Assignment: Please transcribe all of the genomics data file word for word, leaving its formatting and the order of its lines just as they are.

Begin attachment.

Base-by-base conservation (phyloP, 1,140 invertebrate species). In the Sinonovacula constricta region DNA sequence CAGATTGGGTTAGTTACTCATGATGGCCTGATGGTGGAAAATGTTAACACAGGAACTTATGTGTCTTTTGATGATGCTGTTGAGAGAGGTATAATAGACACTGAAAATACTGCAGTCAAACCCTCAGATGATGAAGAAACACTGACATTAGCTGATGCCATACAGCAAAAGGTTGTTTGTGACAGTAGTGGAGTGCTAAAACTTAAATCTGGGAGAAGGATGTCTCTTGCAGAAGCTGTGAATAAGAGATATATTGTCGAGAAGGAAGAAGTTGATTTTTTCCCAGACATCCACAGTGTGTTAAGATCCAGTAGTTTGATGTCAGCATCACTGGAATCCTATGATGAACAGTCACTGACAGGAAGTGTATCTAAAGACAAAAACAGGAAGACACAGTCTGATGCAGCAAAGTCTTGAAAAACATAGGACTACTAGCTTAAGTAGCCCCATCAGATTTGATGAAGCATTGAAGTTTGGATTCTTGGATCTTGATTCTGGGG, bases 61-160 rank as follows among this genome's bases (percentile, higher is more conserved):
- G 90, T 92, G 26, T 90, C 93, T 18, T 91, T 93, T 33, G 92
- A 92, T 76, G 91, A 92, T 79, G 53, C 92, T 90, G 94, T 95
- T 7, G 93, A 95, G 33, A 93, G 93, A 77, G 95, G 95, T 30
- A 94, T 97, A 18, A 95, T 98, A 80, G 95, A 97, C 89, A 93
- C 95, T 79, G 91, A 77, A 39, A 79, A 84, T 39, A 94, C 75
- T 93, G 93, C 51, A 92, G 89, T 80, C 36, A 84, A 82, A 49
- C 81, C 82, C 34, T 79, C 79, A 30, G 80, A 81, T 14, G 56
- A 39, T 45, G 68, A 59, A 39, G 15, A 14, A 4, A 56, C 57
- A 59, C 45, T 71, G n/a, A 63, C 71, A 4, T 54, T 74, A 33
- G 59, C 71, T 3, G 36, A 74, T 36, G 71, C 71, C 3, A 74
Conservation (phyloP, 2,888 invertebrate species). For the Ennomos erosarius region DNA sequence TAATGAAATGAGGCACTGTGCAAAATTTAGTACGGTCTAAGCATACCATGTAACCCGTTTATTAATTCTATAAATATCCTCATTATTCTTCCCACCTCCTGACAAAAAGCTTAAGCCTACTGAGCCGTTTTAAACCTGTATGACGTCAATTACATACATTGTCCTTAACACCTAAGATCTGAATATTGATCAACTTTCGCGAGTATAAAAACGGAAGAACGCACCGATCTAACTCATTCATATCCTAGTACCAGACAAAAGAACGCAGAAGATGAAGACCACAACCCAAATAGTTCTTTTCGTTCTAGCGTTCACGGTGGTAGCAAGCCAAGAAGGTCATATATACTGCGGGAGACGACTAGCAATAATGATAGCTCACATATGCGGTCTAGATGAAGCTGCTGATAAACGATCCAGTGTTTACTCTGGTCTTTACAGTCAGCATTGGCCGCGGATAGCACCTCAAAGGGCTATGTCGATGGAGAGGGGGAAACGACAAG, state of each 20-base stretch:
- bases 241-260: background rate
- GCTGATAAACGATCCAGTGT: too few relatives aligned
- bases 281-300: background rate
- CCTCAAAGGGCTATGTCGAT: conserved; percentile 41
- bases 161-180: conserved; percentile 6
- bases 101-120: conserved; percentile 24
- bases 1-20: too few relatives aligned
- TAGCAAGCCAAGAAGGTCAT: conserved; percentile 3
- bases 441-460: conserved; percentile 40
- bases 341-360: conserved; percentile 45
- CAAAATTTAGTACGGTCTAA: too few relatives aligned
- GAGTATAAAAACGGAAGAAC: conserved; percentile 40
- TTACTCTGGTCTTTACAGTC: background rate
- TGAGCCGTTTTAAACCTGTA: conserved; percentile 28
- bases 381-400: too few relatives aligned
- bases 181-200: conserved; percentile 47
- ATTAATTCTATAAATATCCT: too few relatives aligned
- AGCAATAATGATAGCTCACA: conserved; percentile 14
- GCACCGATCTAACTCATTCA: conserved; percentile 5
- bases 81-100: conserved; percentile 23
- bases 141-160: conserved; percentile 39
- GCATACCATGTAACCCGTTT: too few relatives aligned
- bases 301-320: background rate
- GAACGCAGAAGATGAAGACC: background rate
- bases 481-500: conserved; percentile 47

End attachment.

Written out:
Base-by-base conservation (phyloP, 1,140 invertebrate species). In the Sinonovacula constricta region DNA sequence CAGATTGGGTTAGTTACTCATGATGGCCTGATGGTGGAAAATGTTAACACAGGAACTTATGTGTCTTTTGATGATGCTGTTGAGAGAGGTATAATAGACACTGAAAATACTGCAGTCAAACCCTCAGATGATGAAGAAACACTGACATTAGCTGATGCCATACAGCAAAAGGTTGTTTGTGACAGTAGTGGAGTGCTAAAACTTAAATCTGGGAGAAGGATGTCTCTTGCAGAAGCTGTGAATAAGAGATATATTGTCGAGAAGGAAGAAGTTGATTTTTTCCCAGACATCCACAGTGTGTTAAGATCCAGTAGTTTGATGTCAGCATCACTGGAATCCTATGATGAACAGTCACTGACAGGAAGTGTATCTAAAGACAAAAACAGGAAGACACAGTCTGATGCAGCAAAGTCTTGAAAAACATAGGACTACTAGCTTAAGTAGCCCCATCAGATTTGATGAAGCATTGAAGTTTGGATTCTTGGATCTTGATTCTGGGG, bases 61-160 rank as follows among this genome's bases (percentile, higher is more conserved):
- G 90, T 92, G 26, T 90, C 93, T 18, T 91, T 93, T 33, G 92
- A 92, T 76, G 91, A 92, T 79, G 53, C 92, T 90, G 94, T 95
- T 7, G 93, A 95, G 33, A 93, G 93, A 77, G 95, G 95, T 30
- A 94, T 97, A 18, A 95, T 98, A 80, G 95, A 97, C 89, A 93
- C 95, T 79, G 91, A 77, A 39, A 79, A 84, T 39, A 94, C 75
- T 93, G 93, C 51, A 92, G 89, T 80, C 36, A 84, A 82, A 49
- C 81, C 82, C 34, T 79, C 79, A 30, G 80, A 81, T 14, G 56
- A 39, T 45, G 68, A 59, A 39, G 15, A 14, A 4, A 56, C 57
- A 59, C 45, T 71, G n/a, A 63, C 71, A 4, T 54, T 74, A 33
- G 59, C 71, T 3, G 36, A 74, T 36, G 71, C 71, C 3, A 74
Conservation (phyloP, 2,888 invertebrate species). For the Ennomos erosarius region DNA sequence TAATGAAATGAGGCACTGTGCAAAATTTAGTACGGTCTAAGCATACCATGTAACCCGTTTATTAATTCTATAAATATCCTCATTATTCTTCCCACCTCCTGACAAAAAGCTTAAGCCTACTGAGCCGTTTTAAACCTGTATGACGTCAATTACATACATTGTCCTTAACACCTAAGATCTGAATATTGATCAACTTTCGCGAGTATAAAAACGGAAGAACGCACCGATCTAACTCATTCATATCCTAGTACCAGACAAAAGAACGCAGAAGATGAAGACCACAACCCAAATAGTTCTTTTCGTTCTAGCGTTCACGGTGGTAGCAAGCCAAGAAGGTCATATATACTGCGGGAGACGACTAGCAATAATGATAGCTCACATATGCGGTCTAGATGAAGCTGCTGATAAACGATCCAGTGTTTACTCTGGTCTTTACAGTCAGCATTGGCCGCGGATAGCACCTCAAAGGGCTATGTCGATGGAGAGGGGGAAACGACAAG, state of each 20-base stretch:
- bases 241-260: background rate
- GCTGATAAACGATCCAGTGT: too few relatives aligned
- bases 281-300: background rate
- CCTCAAAGGGCTATGTCGAT: conserved; percentile 41
- bases 161-180: conserved; percentile 6
- bases 101-120: conserved; percentile 24
- bases 1-20: too few relatives aligned
- TAGCAAGCCAAGAAGGTCAT: conserved; percentile 3
- bases 441-460: conserved; percentile 40
- bases 341-360: conserved; percentile 45
- CAAAATTTAGTACGGTCTAA: too few relatives aligned
- GAGTATAAAAACGGAAGAAC: conserved; percentile 40
- TTACTCTGGTCTTTACAGTC: background rate
- TGAGCCGTTTTAAACCTGTA: conserved; percentile 28
- bases 381-400: too few relatives aligned
- bases 181-200: conserved; percentile 47
- ATTAATTCTATAAATATCCT: too few relatives aligned
- AGCAATAATGATAGCTCACA: conserved; percentile 14
- GCACCGATCTAACTCATTCA: conserved; percentile 5
- bases 81-100: conserved; percentile 23
- bases 141-160: conserved; percentile 39
- GCATACCATGTAACCCGTTT: too few relatives aligned
- bases 301-320: background rate
- GAACGCAGAAGATGAAGACC: background rate
- bases 481-500: conserved; percentile 47